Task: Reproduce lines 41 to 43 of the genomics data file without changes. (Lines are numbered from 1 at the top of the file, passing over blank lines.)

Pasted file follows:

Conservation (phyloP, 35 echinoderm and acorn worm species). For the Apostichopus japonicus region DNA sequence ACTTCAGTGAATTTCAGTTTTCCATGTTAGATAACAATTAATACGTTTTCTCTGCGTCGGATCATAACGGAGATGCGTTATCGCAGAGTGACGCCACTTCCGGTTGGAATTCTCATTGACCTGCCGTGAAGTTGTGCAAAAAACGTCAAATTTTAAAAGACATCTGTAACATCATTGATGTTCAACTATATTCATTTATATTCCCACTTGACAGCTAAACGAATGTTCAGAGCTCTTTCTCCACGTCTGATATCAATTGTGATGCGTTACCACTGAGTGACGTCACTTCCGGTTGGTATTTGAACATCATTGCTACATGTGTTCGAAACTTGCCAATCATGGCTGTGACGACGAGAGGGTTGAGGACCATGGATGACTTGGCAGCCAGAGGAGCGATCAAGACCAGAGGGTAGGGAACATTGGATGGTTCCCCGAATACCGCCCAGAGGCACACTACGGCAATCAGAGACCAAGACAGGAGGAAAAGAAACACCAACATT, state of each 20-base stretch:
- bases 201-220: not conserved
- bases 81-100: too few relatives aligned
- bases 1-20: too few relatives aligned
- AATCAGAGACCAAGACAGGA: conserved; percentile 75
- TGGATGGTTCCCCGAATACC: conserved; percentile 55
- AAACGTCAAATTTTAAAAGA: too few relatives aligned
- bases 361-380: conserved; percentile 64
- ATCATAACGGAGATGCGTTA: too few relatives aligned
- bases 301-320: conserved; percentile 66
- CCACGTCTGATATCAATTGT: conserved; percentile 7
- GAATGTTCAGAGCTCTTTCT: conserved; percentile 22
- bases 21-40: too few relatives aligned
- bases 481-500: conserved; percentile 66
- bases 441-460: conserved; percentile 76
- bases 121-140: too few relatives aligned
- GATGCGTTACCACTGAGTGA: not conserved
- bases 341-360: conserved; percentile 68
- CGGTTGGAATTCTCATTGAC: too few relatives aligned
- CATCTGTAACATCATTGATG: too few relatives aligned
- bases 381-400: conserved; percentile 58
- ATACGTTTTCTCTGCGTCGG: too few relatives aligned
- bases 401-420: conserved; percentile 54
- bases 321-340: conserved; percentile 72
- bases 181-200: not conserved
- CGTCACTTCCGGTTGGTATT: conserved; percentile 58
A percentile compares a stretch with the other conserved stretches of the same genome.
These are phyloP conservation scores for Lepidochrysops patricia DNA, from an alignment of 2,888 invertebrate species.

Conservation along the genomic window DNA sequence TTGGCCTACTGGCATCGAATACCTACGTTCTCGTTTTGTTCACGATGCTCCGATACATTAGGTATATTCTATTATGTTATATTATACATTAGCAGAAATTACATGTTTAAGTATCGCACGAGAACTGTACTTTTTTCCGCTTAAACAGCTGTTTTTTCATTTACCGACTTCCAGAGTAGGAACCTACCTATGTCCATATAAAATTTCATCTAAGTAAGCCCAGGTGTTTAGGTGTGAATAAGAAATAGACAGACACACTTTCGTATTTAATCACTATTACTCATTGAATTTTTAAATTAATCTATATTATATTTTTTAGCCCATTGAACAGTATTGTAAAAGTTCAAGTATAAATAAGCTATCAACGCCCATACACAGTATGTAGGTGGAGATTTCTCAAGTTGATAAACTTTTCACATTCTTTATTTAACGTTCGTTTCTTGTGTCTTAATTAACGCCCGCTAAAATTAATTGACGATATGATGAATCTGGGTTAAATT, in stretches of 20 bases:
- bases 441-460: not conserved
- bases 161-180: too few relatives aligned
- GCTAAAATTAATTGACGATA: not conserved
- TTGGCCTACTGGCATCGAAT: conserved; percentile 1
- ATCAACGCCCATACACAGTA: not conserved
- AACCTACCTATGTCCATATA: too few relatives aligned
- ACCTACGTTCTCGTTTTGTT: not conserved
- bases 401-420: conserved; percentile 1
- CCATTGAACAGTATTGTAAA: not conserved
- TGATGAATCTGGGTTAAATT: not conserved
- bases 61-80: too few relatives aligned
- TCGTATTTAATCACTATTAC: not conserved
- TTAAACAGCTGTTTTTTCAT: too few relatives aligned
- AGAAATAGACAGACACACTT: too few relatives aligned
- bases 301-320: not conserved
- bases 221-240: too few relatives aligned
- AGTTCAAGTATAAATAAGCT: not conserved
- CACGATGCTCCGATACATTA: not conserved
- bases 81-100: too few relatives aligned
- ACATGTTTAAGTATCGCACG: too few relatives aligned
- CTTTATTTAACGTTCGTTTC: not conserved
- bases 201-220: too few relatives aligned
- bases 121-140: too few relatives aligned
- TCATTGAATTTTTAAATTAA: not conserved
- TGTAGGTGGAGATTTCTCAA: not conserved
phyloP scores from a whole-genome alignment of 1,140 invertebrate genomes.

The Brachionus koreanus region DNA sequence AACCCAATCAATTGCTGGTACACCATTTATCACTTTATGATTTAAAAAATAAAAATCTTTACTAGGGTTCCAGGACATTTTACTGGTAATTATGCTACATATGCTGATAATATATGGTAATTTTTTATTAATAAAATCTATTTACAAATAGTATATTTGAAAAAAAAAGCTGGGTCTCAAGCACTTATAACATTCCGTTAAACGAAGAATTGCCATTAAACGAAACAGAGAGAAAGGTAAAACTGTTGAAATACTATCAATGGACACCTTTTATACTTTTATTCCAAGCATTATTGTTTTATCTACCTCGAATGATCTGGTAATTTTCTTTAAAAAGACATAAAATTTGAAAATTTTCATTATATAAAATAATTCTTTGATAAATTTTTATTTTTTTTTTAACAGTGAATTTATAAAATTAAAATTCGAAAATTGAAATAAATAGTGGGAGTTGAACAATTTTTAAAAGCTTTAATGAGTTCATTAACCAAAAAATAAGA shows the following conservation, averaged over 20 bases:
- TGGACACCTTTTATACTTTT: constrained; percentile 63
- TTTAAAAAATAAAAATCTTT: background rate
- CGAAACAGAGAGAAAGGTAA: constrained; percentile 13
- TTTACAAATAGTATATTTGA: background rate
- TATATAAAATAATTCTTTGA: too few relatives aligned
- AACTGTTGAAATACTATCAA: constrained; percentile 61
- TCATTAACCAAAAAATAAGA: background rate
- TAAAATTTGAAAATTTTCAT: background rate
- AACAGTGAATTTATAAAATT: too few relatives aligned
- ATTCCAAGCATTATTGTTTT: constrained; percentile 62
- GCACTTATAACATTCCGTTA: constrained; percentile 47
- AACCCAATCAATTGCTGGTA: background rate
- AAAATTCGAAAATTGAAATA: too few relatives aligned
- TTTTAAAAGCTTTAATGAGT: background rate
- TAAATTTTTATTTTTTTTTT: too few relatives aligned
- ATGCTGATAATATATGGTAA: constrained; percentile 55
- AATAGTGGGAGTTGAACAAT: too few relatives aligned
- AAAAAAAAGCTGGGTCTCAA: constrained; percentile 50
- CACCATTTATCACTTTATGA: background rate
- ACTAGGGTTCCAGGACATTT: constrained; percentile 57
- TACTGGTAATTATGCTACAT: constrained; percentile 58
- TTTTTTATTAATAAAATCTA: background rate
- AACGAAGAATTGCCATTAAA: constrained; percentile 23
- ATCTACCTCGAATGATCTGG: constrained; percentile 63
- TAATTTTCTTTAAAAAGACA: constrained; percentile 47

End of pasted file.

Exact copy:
- TCGTATTTAATCACTATTAC: not conserved
- TTAAACAGCTGTTTTTTCAT: too few relatives aligned
- AGAAATAGACAGACACACTT: too few relatives aligned